Sure. Each vendor calls their snap technology by a "pet" name. I wish the acronyms were standardized within the storage industry, since it would go a long way to reduce confusion.
There are basically two methods to create a snapshot of data. One is an exact duplicate of all the data, and the other is a "picture" of how the data looked when you took the snapshot. The exact duplicate is a physical copy of all the data on a particular LUN or file system, which can be called a mirror, clone, Image, etc.. The process can be done either by a host (MirrorSet on Windows, Mirror volume under Veritas, etc.) or can be done in hardware at the storage level (Clone, BCV, ShadowImage, etc.).
The other method is the "picture" of what the data looked like. This is usually referred to as a "metadata" copy, meaning all the data is not actually copied to another location, just the pointers to where the data actually resides are copied. Metadata snapshots use technology called "copy on write", where when there is a snapshot in place, if someone tries to write over the data on the orginal LUN, the snapshot software will first copy the original block of data to a new location (a pool of storage dedicated for copy out operations) before it lets the write happen. The software then maps its pointers to the new location when you reference the original data, or back to the old location when you reference the snapshot. In the figure below, when the snapshot is first created, the snapshot metadate points to the same location for reads on both drives E and G. A write operation to drive E would cause the metadata to point to the new location where the data was moved to, while drive G will still point to the original data (block 7).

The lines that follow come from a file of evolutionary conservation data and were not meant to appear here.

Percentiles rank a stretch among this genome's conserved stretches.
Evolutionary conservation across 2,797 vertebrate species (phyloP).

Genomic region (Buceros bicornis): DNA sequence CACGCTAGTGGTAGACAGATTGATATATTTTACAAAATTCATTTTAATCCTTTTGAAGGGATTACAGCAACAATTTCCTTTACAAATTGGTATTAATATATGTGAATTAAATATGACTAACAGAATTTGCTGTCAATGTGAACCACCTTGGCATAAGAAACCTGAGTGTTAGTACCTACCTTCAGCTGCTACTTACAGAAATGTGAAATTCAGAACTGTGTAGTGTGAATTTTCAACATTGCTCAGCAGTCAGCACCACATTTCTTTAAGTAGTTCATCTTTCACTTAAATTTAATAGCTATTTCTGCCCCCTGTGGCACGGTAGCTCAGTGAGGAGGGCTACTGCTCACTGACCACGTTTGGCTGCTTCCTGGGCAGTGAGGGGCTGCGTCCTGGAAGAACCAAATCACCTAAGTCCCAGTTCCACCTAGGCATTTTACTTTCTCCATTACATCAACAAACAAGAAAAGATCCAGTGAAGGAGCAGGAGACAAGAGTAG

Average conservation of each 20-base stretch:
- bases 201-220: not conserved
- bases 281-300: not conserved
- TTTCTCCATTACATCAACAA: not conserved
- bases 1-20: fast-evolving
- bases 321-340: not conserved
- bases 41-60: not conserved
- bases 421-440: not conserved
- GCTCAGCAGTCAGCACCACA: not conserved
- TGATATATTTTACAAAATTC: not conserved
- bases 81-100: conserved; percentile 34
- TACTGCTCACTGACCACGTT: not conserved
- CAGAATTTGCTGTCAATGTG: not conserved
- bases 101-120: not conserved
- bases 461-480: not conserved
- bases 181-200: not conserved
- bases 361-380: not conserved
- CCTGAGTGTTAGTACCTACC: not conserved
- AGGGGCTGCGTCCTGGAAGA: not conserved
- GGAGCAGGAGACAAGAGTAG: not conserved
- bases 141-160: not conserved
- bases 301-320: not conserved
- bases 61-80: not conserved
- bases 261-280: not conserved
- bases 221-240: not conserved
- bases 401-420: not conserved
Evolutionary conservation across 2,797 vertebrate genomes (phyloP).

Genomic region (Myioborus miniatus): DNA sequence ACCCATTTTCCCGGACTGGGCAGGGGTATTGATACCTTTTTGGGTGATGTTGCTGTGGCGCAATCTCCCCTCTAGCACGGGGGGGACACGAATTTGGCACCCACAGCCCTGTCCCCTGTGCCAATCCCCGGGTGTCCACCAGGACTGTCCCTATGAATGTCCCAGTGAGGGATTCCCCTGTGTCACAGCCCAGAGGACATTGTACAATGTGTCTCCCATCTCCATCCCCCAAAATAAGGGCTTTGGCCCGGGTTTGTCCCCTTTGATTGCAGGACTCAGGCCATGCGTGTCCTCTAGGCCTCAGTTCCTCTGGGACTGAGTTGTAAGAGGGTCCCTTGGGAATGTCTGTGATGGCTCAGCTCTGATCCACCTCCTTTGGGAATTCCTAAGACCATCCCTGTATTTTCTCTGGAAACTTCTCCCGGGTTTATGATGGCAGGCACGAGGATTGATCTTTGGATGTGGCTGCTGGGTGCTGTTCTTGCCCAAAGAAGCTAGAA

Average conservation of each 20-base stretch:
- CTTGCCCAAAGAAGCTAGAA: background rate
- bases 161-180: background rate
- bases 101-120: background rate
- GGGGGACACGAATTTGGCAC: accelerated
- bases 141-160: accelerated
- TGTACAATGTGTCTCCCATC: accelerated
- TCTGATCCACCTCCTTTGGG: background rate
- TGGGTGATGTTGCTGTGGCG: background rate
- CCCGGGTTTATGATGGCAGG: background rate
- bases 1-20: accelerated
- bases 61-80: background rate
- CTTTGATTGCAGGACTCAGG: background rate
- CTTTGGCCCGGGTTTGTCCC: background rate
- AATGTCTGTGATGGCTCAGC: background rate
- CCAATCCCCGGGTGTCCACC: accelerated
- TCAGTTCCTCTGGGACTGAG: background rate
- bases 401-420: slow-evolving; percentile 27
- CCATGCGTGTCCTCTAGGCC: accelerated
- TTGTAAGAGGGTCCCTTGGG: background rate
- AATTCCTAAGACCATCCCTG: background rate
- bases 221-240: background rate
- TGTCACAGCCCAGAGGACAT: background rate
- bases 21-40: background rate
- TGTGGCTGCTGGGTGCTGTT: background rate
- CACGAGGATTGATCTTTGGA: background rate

The terms you are using sound like HP terminology for the StorageWorks arrays. In the StorageWorks array, the term "snapshot" refers to the "metadata" type of copy. The term "clone" refers to the physical type of copy (usually a three drive mirrorset, where you can break off one of the mirrors, and assign it to another server for things like backup). A "snapclone" just combines the two technologies, and lets you instantly create a duplicate copy. The actual data movement happens under the covers, and you can access both the original copy and the snapshot while the hardware moves the data between drives. If you have a three drive mirror set up in advance, it is almost an instant process to create the clone, since all you have to do is break off the third mirror. If there was no third mirror to begin with, then it would take time to add the drive to the mirrorset, and wait while the drives catch up and become duplicates of each other.
As for where to use what technology. If you take a metadata snapshot, and lose the original volume due to hardware failure or corruption, then your data is gone. A physical copy is better in situations where you need the data to be around for a while, or it is critical. Also, most metadata based snapshots incur a performance penalty on the original volume as the data is being copied out. If you are running a production database, and are doing a lot of writes, you may see up to a 30% performance hit while there is a snapshot present for the LUNS making up the database. A physical clone copy is better in these instances. The good news is that snapshots become faster as more data is "copied out", since it slowly becomes a complete physical copy over time.
To get more information on snapshots and how they are used, check out our SAN School series of webcasts and quizzes. Specifically, sign up to hear lesson 11, which covers snapshot technology much more in depth.
Editor's note: Do you agree with this expert's response? If you have more to share This was first published in November 2003
This was first published in November 2003